Kremlin calls to businessmen who left Russia: not what was expected

The Kremlin is trying to take advantage of the difficult situation in which Russian businessmen found themselves, after the war began, they left Russia and were placed on the list of sanctioned persons abroad. To find out how businessmen face restrictions, the newspaper’s staff talked to seven Russian businessmen who have been sanctioned, as well as well-known bankers, company heads, former and current officials.

Many said the sanctions were pushing businessmen back to Russia.

“Some of them think, ‘Why do I need all this?’ I will return to Moscow, where I can enjoy walking around restaurants and feel great,” says one businessman. According to him, the sanctions force the elite to establish even closer relations with the Kremlin, even those businessmen who would like to distance themselves from the current Russian government.

And this is not at all the effect that Western governments were hoping for. It was believed that faced with the risk of losing their assets, businessmen would direct their anger at the Kremlin and put pressure on Vladimir Putin.

“In order to stage a coup d’état in the estate and overthrow the tsar, you must first find yourself in it. None of those people are there,” said one of the businessmen on the sanctioned list. According to him, businessmen have no leverage over the Russian president and cannot influence his decisions.

Sanctions also hit those businessmen who wanted to settle in the West.

For example, the founders of Alfa Bank Mikhail Fridman and Piotr Aven in 2013. Founded a private investment company “LetterOne” in London. For Mr. Fridman, doing business and living in London meant he was finally on the world stage, his former partner says.

“Fridman always disliked Russia. He couldn’t bear to live there. He wanted to escape and move to the West, at the first opportunity to develop business there,” revealed a source for the Financial Times.

A newspaper article recounts how Mr. Friedman attempted to negotiate with the United States Chargé d’Affaires by phone after the war broke out. in Ukraine Christine Quinn. The billionaire offered to donate part of his wealth to Ukraine and hoped to avoid US sanctions in return. According to Financial Times sources, the conversation quickly turned tense, with Mr Fridman shouting: “You want to take all my money away.”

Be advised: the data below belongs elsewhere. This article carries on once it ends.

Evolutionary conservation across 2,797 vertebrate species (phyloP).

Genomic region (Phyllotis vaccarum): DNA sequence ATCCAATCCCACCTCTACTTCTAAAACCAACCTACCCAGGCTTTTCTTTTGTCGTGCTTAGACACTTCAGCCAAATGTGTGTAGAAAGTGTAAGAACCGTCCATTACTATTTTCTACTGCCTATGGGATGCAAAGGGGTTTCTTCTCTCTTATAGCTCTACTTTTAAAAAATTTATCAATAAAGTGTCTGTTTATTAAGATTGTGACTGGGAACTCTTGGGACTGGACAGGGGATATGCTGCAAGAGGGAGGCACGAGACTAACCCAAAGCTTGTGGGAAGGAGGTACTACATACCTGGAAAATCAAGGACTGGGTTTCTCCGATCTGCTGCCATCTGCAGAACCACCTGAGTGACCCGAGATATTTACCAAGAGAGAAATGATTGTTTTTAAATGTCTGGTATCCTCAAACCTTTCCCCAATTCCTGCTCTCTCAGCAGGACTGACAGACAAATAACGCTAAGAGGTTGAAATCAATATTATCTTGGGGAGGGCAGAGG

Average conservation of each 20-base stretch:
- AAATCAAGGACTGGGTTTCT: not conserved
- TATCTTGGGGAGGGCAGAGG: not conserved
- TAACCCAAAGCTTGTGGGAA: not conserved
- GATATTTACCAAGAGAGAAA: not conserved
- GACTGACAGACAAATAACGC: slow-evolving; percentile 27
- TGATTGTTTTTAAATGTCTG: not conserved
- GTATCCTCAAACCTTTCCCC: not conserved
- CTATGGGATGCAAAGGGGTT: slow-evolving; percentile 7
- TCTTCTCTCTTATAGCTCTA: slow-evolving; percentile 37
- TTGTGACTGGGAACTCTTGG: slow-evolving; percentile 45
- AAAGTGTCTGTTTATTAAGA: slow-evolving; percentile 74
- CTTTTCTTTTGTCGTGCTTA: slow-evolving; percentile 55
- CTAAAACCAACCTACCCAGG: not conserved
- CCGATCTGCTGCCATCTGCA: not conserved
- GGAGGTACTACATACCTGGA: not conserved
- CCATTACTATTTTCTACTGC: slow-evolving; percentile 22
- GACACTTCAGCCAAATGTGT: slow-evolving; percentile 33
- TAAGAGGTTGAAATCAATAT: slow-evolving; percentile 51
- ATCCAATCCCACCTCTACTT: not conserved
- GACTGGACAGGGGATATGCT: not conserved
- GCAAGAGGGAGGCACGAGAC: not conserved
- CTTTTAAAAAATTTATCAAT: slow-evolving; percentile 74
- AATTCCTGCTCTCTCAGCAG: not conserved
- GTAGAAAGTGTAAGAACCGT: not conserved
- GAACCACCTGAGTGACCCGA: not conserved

Quinn said the call was over and hung up. M. Fridman himself denies both the conversation and the fact of trying to avoid sanctions.

Aleksei Kuzmichev, a partner at LetterOne, a company founded by Mr Aveno and Ms Fridman, was on holiday at a ski resort in Italy when the European Union (EU) imposed sanctions on him. The businessman remained in the country without the opportunity to reunite with his family living in France. But he didn’t want to return to Russia either.

In total, at least 21 Russian businessmen have sued the EU due to the imposed sanctions. Some of them admit that these efforts may not be enough.

Some businessmen would like to give part of their assets to Ukraine in exchange for the lifting of sanctions. Several have already approached Kyiv with such an offer, sources told the Financial Times, with one interviewee saying that given the opportunity, “everyone to one” would take the option, as Russian businessmen were left with no other choice.

V. Putin can offer them something only in the future, but businessmen would like to recover the lost money right now.

True, such a proposal is viewed with skepticism in Ukraine: according to a person close to the Ukrainian president, Volodymyr Zelensky would agree to nationalize a part of M. Fridman’s assets only if the businessman directly denounces V. Putin, speaks decisively against the war and tears up his Russian passport.

M. Fridman denies that he discussed the issue of acquiring Ukrainian citizenship with Kyiv.

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